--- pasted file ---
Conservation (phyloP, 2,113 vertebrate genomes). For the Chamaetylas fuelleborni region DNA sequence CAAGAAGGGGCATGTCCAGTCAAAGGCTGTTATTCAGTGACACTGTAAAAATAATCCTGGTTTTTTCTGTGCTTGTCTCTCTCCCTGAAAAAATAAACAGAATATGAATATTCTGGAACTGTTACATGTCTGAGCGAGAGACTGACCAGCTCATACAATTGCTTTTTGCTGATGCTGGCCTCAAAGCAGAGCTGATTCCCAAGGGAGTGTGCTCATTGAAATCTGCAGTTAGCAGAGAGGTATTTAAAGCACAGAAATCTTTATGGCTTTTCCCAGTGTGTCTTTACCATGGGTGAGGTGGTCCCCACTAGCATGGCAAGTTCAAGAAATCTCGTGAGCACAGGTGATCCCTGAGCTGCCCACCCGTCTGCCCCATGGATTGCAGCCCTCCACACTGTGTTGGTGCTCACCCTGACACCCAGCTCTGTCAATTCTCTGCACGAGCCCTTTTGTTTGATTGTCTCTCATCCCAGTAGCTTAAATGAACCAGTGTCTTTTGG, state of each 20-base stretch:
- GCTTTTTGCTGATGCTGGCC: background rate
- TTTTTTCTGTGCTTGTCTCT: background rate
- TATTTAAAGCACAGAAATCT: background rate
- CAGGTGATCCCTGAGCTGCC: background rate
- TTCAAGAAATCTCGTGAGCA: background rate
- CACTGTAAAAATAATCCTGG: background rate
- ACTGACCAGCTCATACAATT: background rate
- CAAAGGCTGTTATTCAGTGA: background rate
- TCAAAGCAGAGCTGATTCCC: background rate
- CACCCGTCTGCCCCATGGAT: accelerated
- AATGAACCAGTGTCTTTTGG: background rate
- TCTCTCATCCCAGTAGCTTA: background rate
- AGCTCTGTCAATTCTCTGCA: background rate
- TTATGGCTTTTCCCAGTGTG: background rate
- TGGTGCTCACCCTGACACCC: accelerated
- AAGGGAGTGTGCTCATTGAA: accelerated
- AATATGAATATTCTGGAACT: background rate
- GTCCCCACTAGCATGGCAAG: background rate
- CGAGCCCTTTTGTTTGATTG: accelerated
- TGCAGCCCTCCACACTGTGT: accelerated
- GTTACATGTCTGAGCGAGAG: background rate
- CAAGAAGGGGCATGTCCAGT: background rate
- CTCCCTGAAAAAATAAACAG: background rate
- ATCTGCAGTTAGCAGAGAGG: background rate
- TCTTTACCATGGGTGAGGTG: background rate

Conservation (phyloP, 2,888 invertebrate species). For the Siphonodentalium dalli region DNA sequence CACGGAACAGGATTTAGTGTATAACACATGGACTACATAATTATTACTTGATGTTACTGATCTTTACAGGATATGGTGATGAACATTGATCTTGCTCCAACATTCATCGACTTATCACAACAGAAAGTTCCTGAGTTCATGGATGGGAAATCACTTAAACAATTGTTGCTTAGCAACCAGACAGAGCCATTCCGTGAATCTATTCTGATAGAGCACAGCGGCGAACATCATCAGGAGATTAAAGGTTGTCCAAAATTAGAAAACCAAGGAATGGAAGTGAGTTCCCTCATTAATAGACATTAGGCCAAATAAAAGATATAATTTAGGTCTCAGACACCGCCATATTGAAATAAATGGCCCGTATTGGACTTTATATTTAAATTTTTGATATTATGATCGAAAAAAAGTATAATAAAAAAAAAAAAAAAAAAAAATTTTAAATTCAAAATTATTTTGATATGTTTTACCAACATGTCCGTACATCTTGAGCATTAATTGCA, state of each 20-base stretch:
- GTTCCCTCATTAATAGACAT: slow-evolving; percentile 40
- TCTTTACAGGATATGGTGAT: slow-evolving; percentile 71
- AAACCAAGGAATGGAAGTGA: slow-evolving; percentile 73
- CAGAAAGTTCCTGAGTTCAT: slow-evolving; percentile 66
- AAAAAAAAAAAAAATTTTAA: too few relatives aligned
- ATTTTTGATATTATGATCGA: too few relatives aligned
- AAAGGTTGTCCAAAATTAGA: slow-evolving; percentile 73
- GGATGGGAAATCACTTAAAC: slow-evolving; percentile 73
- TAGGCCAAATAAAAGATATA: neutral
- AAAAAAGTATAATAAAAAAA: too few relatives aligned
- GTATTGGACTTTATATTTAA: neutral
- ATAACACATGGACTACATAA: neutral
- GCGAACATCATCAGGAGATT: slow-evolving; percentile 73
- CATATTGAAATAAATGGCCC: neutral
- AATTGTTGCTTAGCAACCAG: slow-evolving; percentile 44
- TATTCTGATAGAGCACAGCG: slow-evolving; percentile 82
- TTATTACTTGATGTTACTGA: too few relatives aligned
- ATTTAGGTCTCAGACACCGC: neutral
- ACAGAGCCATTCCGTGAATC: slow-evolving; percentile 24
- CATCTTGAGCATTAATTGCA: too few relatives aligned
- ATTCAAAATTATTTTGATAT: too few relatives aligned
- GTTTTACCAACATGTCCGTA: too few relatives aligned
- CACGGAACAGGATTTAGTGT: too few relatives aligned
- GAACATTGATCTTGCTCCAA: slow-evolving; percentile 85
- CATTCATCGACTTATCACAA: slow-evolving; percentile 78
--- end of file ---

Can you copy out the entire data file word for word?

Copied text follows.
Conservation (phyloP, 2,113 vertebrate genomes). For the Chamaetylas fuelleborni region DNA sequence CAAGAAGGGGCATGTCCAGTCAAAGGCTGTTATTCAGTGACACTGTAAAAATAATCCTGGTTTTTTCTGTGCTTGTCTCTCTCCCTGAAAAAATAAACAGAATATGAATATTCTGGAACTGTTACATGTCTGAGCGAGAGACTGACCAGCTCATACAATTGCTTTTTGCTGATGCTGGCCTCAAAGCAGAGCTGATTCCCAAGGGAGTGTGCTCATTGAAATCTGCAGTTAGCAGAGAGGTATTTAAAGCACAGAAATCTTTATGGCTTTTCCCAGTGTGTCTTTACCATGGGTGAGGTGGTCCCCACTAGCATGGCAAGTTCAAGAAATCTCGTGAGCACAGGTGATCCCTGAGCTGCCCACCCGTCTGCCCCATGGATTGCAGCCCTCCACACTGTGTTGGTGCTCACCCTGACACCCAGCTCTGTCAATTCTCTGCACGAGCCCTTTTGTTTGATTGTCTCTCATCCCAGTAGCTTAAATGAACCAGTGTCTTTTGG, state of each 20-base stretch:
- GCTTTTTGCTGATGCTGGCC: background rate
- TTTTTTCTGTGCTTGTCTCT: background rate
- TATTTAAAGCACAGAAATCT: background rate
- CAGGTGATCCCTGAGCTGCC: background rate
- TTCAAGAAATCTCGTGAGCA: background rate
- CACTGTAAAAATAATCCTGG: background rate
- ACTGACCAGCTCATACAATT: background rate
- CAAAGGCTGTTATTCAGTGA: background rate
- TCAAAGCAGAGCTGATTCCC: background rate
- CACCCGTCTGCCCCATGGAT: accelerated
- AATGAACCAGTGTCTTTTGG: background rate
- TCTCTCATCCCAGTAGCTTA: background rate
- AGCTCTGTCAATTCTCTGCA: background rate
- TTATGGCTTTTCCCAGTGTG: background rate
- TGGTGCTCACCCTGACACCC: accelerated
- AAGGGAGTGTGCTCATTGAA: accelerated
- AATATGAATATTCTGGAACT: background rate
- GTCCCCACTAGCATGGCAAG: background rate
- CGAGCCCTTTTGTTTGATTG: accelerated
- TGCAGCCCTCCACACTGTGT: accelerated
- GTTACATGTCTGAGCGAGAG: background rate
- CAAGAAGGGGCATGTCCAGT: background rate
- CTCCCTGAAAAAATAAACAG: background rate
- ATCTGCAGTTAGCAGAGAGG: background rate
- TCTTTACCATGGGTGAGGTG: background rate

Conservation (phyloP, 2,888 invertebrate species). For the Siphonodentalium dalli region DNA sequence CACGGAACAGGATTTAGTGTATAACACATGGACTACATAATTATTACTTGATGTTACTGATCTTTACAGGATATGGTGATGAACATTGATCTTGCTCCAACATTCATCGACTTATCACAACAGAAAGTTCCTGAGTTCATGGATGGGAAATCACTTAAACAATTGTTGCTTAGCAACCAGACAGAGCCATTCCGTGAATCTATTCTGATAGAGCACAGCGGCGAACATCATCAGGAGATTAAAGGTTGTCCAAAATTAGAAAACCAAGGAATGGAAGTGAGTTCCCTCATTAATAGACATTAGGCCAAATAAAAGATATAATTTAGGTCTCAGACACCGCCATATTGAAATAAATGGCCCGTATTGGACTTTATATTTAAATTTTTGATATTATGATCGAAAAAAAGTATAATAAAAAAAAAAAAAAAAAAAAATTTTAAATTCAAAATTATTTTGATATGTTTTACCAACATGTCCGTACATCTTGAGCATTAATTGCA, state of each 20-base stretch:
- GTTCCCTCATTAATAGACAT: slow-evolving; percentile 40
- TCTTTACAGGATATGGTGAT: slow-evolving; percentile 71
- AAACCAAGGAATGGAAGTGA: slow-evolving; percentile 73
- CAGAAAGTTCCTGAGTTCAT: slow-evolving; percentile 66
- AAAAAAAAAAAAAATTTTAA: too few relatives aligned
- ATTTTTGATATTATGATCGA: too few relatives aligned
- AAAGGTTGTCCAAAATTAGA: slow-evolving; percentile 73
- GGATGGGAAATCACTTAAAC: slow-evolving; percentile 73
- TAGGCCAAATAAAAGATATA: neutral
- AAAAAAGTATAATAAAAAAA: too few relatives aligned
- GTATTGGACTTTATATTTAA: neutral
- ATAACACATGGACTACATAA: neutral
- GCGAACATCATCAGGAGATT: slow-evolving; percentile 73
- CATATTGAAATAAATGGCCC: neutral
- AATTGTTGCTTAGCAACCAG: slow-evolving; percentile 44
- TATTCTGATAGAGCACAGCG: slow-evolving; percentile 82
- TTATTACTTGATGTTACTGA: too few relatives aligned
- ATTTAGGTCTCAGACACCGC: neutral
- ACAGAGCCATTCCGTGAATC: slow-evolving; percentile 24
- CATCTTGAGCATTAATTGCA: too few relatives aligned
- ATTCAAAATTATTTTGATAT: too few relatives aligned
- GTTTTACCAACATGTCCGTA: too few relatives aligned
- CACGGAACAGGATTTAGTGT: too few relatives aligned
- GAACATTGATCTTGCTCCAA: slow-evolving; percentile 85
- CATTCATCGACTTATCACAA: slow-evolving; percentile 78